May Urges Adherence to Law in National Review Online Article
WASHINGTON D.C. - The FCC tomorrow must approve interconnection rules that recognize today's innovative and competitive marketplace, Progress & Freedom Foundation Senior Fellow Randolph May writes today in National Review Online. The Commission is scheduled Dec. 15 to vote on rules regulating the extent to which incumbent telephone companies must share their facilities with competitors. Previous rules have been rejected three times by the federal courts, most recently in March, and May writes that if the agency leaves in place its overly expansive network sharing rules, it would "show a measure of disrespect for the rule of law."
"Because it is less costly for many new entrants to demand access to the incumbents' networks than it is to build new facilities, these competitors don't invest in new networks," writes May, PFF Director of Communications Policy Studies. "Likewise, incumbents are deterred from investing in new facilities because they know they must turn around and share these facilities with competitors at below-market rates." Such a policy has substantial adverse impacts on the national economy.
May fears the FCC may once again adhere to a regulatory model he calls "static regulated competition," based on a monopoly model that no longer exists. Instead, the FCC should embrace the fast-changing technological environment with a market-oriented vision he calls "dynamic deregulation." May outlined those two contrasting regulatory models in a recent scorecard he wrote to evaluate the FCC's forthcoming action.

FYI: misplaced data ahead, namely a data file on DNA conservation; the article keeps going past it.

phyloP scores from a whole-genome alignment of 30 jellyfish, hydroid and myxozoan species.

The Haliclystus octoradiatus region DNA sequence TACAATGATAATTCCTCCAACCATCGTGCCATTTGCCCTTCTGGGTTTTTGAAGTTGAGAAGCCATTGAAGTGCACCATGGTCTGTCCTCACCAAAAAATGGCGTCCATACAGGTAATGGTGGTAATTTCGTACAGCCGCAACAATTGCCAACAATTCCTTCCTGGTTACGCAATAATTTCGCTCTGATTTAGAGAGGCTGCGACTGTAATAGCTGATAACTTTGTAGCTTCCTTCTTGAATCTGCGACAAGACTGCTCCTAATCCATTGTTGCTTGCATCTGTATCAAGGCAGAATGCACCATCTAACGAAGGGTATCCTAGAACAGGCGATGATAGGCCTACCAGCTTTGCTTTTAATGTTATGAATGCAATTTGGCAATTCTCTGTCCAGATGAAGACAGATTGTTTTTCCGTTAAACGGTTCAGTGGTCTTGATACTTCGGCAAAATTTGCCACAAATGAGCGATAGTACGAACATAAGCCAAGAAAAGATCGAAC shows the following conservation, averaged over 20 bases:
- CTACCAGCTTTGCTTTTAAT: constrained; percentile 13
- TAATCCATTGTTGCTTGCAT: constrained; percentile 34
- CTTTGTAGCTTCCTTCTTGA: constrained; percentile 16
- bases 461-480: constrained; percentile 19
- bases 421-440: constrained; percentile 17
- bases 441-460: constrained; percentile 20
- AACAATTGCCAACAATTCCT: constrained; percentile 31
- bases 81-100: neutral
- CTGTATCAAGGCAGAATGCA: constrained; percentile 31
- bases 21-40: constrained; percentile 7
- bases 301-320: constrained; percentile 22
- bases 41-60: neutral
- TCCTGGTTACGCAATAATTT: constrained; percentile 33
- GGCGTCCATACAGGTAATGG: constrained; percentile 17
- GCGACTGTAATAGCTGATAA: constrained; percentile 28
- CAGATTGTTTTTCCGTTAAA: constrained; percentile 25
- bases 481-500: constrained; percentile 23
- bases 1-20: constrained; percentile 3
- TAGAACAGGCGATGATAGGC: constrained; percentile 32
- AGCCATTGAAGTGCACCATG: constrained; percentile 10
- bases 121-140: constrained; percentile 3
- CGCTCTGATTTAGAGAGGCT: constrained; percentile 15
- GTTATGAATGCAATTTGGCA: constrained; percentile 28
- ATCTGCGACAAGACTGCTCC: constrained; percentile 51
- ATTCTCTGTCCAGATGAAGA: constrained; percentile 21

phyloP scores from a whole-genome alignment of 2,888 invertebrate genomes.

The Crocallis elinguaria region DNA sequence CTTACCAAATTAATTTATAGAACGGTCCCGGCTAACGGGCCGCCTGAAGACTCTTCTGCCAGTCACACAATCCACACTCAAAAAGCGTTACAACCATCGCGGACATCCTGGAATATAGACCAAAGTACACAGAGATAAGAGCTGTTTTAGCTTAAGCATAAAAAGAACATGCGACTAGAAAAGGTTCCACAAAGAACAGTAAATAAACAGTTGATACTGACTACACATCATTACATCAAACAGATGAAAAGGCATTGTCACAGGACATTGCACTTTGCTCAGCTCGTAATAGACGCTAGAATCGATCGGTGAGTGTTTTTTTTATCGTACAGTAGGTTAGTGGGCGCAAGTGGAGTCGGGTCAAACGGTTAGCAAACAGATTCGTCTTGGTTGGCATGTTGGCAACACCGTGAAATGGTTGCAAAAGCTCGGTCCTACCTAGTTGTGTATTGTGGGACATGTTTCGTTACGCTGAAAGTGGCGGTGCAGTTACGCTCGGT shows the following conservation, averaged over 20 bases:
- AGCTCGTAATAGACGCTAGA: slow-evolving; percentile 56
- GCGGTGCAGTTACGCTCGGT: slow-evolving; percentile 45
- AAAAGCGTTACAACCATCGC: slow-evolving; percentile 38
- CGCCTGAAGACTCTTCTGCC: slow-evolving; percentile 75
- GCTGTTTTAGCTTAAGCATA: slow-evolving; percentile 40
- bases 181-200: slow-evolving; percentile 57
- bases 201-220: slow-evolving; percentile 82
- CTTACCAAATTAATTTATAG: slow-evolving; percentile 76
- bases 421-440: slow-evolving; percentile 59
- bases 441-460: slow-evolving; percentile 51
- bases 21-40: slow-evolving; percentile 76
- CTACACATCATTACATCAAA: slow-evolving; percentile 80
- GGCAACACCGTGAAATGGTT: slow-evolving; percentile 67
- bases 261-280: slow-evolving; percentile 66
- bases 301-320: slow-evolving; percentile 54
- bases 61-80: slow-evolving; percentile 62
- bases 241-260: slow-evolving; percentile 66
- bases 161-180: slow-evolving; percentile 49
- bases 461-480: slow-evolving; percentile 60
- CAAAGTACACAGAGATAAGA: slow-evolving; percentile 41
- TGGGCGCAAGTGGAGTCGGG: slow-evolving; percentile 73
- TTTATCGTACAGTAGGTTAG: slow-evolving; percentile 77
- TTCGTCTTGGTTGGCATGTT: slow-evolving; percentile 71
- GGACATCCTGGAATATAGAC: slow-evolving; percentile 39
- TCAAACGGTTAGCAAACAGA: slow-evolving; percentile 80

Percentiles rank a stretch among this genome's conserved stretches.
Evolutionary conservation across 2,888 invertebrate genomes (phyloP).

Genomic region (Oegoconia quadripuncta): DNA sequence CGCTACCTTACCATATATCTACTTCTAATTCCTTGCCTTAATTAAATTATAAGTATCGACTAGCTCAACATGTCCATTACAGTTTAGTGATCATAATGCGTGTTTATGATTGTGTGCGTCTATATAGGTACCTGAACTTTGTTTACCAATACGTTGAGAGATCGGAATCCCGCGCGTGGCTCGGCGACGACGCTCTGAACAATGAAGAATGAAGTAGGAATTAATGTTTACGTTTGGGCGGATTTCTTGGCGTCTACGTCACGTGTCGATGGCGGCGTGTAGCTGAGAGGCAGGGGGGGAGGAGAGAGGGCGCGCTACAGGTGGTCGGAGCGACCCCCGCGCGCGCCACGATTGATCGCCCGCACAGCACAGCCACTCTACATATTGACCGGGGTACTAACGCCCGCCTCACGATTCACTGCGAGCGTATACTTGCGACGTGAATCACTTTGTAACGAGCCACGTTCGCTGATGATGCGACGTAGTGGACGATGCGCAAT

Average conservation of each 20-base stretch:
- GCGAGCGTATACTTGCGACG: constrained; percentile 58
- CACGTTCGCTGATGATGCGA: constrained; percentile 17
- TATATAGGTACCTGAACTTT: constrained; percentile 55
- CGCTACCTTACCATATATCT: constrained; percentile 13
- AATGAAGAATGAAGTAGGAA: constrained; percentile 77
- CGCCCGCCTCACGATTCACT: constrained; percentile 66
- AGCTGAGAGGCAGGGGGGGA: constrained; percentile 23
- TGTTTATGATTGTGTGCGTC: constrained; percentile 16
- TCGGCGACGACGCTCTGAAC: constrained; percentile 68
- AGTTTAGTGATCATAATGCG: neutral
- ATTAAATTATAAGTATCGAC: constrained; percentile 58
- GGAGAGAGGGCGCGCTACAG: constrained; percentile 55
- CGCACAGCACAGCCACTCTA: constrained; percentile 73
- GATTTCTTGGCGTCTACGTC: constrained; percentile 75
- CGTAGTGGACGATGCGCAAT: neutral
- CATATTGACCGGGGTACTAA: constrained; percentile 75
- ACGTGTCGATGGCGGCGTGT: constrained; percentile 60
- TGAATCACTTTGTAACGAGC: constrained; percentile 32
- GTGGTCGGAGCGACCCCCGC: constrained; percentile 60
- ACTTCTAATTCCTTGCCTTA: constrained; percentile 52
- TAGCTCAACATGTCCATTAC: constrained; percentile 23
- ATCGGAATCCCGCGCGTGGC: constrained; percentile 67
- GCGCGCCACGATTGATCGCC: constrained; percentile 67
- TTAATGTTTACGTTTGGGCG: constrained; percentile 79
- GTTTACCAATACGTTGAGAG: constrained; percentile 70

The FCC "must finish the commendable job it started last year and completely free new broadband facilities from network sharing obligations," May says. In addition, local telephone switching equipment and high-capacity facilities should be removed promptly from network sharing requirements. "Finally, in light of the tenacity shown throughout the history of the sharing regime by those competitors who benefit from below-market pricing, the Commission must give detailed directions to ensure that relaxation of the sharing requirements is implemented promptly."
The Commission is expected to vote on its new rules tomorrow at a 9:30 a.m. meeting at FCC headquarters. Reporters are invited to contact May at 202-289-8928 today as well as after the Wednesday meeting.
The Progress & Freedom Foundation is a market-oriented think tank that studies the digital revolution and its implications for public policy. It is a 501(c)(3) research & educational organization.